Ḥayyim ben Israel Benveniste, Rav Kollel Izmir

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Ḥayyim ben Israel Benveniste, Rav Kollel Izmir

Immediate Family:

Son of Israel ben Moshe Benveniste and unknown bat Joshua Soncino
Husband of unknown bat David haKohen
Father of Israel ben Ḥayyim Benveniste, Rav Kollel Izmir
Brother of Eliezer ben Israel Benveniste; Joshua Raphael ben Israel Benveniste; unknown #1 bat Israel Benveniste; unknown #2 bat Israel Benveniste and unknown bat Israel ben Moses Benveniste

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About Ḥayyim ben Israel Benveniste, Rav Kollel Izmir

Ḥayyim (1603–1673), like his brother Joshua Raphael, was a pupil of Mahariṭ. In 1643, he was appointed rabbi of Tire. He moved to Izmir in 1658, and from 1661 was charged with supervising issur ve-heter (Heb. what is forbidden and permitted, i.e., the dietary laws). He was also named the head rabbi (rav kolel) of Izmir, but it is unclear exactly what the position entailed. Throughout the 1660s, Ḥayyim Benveniste was involved in a bitter dispute with other rabbis in the city. He was on especially bad terms with Aaron ben Isaac Lapapa (ca. 1604–1667), who according to some accounts was brought to Izmir from Manisa in 1665 to share the rabbinate with Benveniste. The two also quarreled about the false messiah Shabbetay Ṣevi (1626–1676). When Ṣevi returned to Izmir, his hometown, in late 1665, Ḥayyim and a majority of the community supported him, whereas Lapapa, who did not, was forced to go into hiding. From the mid-1660s until his death, Ḥayyim Benveniste was the sole chief rabbi of Izmir. He married the daughter of a communal notable, David ha-Kohen, and was the father of Israel ben Ḥayyim (d. 1719), who succeeded his father as rav kolel of Izmir.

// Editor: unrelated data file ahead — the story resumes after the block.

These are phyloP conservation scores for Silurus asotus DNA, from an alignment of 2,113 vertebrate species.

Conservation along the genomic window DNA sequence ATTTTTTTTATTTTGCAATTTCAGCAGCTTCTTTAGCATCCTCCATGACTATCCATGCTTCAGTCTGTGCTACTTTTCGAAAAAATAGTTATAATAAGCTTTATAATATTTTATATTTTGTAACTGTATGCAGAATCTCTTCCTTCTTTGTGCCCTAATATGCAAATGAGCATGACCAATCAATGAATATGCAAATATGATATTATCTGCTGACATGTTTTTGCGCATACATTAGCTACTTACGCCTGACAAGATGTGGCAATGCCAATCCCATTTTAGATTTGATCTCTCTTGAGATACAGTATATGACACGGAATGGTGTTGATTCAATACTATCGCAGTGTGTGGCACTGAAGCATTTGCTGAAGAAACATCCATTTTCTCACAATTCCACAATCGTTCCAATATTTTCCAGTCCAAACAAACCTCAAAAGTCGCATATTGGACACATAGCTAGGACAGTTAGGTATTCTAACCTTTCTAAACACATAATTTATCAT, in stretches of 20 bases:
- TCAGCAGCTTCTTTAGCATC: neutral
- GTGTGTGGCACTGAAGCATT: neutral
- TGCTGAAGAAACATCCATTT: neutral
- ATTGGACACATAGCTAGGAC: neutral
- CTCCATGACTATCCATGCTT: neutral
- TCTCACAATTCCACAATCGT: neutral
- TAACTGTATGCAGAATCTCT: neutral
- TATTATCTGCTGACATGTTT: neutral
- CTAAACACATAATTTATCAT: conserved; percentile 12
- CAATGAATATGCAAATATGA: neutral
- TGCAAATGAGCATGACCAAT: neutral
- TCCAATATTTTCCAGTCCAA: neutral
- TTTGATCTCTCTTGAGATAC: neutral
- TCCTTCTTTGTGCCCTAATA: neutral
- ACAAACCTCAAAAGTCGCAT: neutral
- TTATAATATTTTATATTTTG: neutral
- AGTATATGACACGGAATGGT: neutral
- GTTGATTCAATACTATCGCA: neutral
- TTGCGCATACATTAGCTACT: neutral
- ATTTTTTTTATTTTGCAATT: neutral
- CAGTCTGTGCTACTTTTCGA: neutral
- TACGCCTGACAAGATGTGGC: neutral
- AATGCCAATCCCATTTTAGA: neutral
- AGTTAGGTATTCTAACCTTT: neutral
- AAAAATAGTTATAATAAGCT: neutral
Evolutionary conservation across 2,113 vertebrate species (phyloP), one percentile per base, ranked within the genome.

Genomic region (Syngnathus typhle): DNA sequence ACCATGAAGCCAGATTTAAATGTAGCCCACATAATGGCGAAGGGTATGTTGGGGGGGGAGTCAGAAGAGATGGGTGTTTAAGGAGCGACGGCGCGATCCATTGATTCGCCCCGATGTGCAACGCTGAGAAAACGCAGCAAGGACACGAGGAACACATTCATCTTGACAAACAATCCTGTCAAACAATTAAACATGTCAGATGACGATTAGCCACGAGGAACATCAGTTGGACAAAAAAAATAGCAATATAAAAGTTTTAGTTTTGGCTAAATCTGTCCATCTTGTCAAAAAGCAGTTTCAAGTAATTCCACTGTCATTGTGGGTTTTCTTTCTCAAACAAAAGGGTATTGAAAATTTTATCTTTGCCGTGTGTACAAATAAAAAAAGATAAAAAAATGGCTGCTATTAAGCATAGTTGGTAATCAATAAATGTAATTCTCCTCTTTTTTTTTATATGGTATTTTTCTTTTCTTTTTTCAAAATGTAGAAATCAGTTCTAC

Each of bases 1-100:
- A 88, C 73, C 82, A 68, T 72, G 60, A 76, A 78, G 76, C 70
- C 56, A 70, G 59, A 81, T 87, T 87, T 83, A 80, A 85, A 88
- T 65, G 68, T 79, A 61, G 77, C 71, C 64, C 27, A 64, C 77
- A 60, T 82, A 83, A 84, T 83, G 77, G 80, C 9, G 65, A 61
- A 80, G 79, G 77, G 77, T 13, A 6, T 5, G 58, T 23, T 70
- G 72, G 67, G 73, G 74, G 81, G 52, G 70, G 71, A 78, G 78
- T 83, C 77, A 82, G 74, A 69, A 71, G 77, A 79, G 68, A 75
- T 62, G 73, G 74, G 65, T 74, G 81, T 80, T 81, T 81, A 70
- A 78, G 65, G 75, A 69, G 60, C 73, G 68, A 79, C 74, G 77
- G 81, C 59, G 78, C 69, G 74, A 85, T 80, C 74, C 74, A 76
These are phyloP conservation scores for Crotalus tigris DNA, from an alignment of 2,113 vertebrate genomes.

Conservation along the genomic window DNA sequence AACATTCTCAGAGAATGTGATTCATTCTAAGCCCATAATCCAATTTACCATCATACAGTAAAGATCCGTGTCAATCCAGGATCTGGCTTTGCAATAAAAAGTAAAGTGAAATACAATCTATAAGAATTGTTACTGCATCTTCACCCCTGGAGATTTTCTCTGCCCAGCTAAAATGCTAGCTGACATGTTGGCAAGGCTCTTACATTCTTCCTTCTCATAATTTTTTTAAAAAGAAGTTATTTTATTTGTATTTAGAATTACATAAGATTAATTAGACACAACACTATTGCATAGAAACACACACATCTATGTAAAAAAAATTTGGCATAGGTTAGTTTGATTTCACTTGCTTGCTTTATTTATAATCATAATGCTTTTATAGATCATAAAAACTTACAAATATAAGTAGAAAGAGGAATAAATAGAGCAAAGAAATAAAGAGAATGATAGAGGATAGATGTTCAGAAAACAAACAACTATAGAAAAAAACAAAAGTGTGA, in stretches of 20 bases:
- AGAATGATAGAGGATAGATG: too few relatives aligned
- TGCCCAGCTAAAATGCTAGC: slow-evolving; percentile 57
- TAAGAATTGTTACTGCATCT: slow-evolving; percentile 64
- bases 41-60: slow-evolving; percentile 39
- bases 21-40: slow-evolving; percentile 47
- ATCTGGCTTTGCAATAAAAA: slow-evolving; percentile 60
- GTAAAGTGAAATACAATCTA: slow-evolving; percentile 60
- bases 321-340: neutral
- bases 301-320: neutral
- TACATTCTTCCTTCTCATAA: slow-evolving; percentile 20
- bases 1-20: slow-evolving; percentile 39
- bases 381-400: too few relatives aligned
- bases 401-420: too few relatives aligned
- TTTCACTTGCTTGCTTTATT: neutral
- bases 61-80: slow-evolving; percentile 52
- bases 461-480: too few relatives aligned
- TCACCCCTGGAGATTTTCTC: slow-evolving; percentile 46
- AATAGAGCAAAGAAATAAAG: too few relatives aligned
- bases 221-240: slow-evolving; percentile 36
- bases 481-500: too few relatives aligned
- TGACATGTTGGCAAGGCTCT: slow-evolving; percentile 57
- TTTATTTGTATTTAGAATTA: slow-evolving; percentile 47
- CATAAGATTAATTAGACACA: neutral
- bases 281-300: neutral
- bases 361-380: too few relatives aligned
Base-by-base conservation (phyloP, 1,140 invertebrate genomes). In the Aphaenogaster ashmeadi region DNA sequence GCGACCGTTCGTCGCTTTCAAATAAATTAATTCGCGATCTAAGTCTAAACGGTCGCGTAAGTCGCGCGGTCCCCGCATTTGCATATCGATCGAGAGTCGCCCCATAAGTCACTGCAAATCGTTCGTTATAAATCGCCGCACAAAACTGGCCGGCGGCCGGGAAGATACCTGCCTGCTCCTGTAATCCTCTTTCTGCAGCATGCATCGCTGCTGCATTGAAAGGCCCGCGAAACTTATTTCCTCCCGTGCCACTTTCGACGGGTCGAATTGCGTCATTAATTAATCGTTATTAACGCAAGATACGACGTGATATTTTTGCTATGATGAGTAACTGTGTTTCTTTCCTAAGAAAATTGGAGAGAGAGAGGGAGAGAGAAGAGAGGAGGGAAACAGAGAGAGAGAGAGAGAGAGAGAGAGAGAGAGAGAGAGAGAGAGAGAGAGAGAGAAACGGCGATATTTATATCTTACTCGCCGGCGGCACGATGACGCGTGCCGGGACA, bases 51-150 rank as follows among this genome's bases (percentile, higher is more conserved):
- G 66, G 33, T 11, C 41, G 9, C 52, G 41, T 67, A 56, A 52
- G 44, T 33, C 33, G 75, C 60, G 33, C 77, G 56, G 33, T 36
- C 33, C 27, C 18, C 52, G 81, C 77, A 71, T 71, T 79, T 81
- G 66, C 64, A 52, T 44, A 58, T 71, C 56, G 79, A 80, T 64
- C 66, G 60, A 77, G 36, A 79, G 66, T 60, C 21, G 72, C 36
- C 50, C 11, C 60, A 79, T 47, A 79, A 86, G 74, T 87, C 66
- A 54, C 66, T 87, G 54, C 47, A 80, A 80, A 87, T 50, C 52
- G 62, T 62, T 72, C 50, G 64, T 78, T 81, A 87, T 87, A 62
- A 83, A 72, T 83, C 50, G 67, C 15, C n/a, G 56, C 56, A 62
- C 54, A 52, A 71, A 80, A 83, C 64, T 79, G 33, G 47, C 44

Ḥayyim was the most famous rabbinic member of the Benveniste family. His books are still used by many Sephardi and Ashkenazi scholars. The most noteworthy are his compilation of responsa, Baʽe Ḥayye (The Necessities of Life; 5 vols., Salonica, 1787–1791), and Keneset ha-Gedola (The Great Assembly; 6 vols., Livorno, 1658), which together with its addendum, Sheyarey Keneset ha-Gedola (Leftovers from The Great Assembly; 2 vols., Izmir, 1671, etc.), treats the development of Jewish law in the century since the publication of Joseph Caro’s Shulḥan ʽArukh.

Yaron Ben Naeh


Barnai, Jacob. “Rabbi Ḥayyim Benveniste ve-Rabbanut Izmir bi-Tequfato,” in Yeme ha-Sahar: Peraqim be-Toldot ha-Yehudim ba-Imperiya ha-ʽOthmanit, ed. Minna Rozen (Tel Aviv: Tel Aviv University, 1996), pp. 151–191.

Benayahu, Meir. Ha-Yaḥasim she-Beyn Yehude Yavan li-Yehude Iṭalya: Mi-Gerush Sefarad ‘ad Tom ha-Republiqa ha-Veneṣiyanit, (Tel-Aviv: Ha-Makhon le-Ḥeqer ha-Tefuṣot, 1980).

———. “Rofe’ he-Ḥaṣer Rabbi Moshe Benvenest ve-Shir ‘al haglayato le-Rodus me-Rabbi Yehuda Zarqo,” Sefunot 12, no. 2 (1971–78): 123–143.

Benveniste, Joshua. She’elot u-Teshuvot Sha‘ar Yehoshu‘a: ‘Al Ḥoshen Mishpaṭ (Jerusalem: Makhon Or ha-Mizraḥ, 1982), vol. 1, pp. 9–19.

Cite this page

Yaron Ben Naeh. "Benveniste Family." Encyclopedia of Jews in the Islamic World. Executive Editor Norman A. Stillman. Brill Online, 2013.<http://referenceworks.brillonline.com/entries/encyclopedia-of-jews-in-the-islamic-world/benveniste-family-SIM_0004080>

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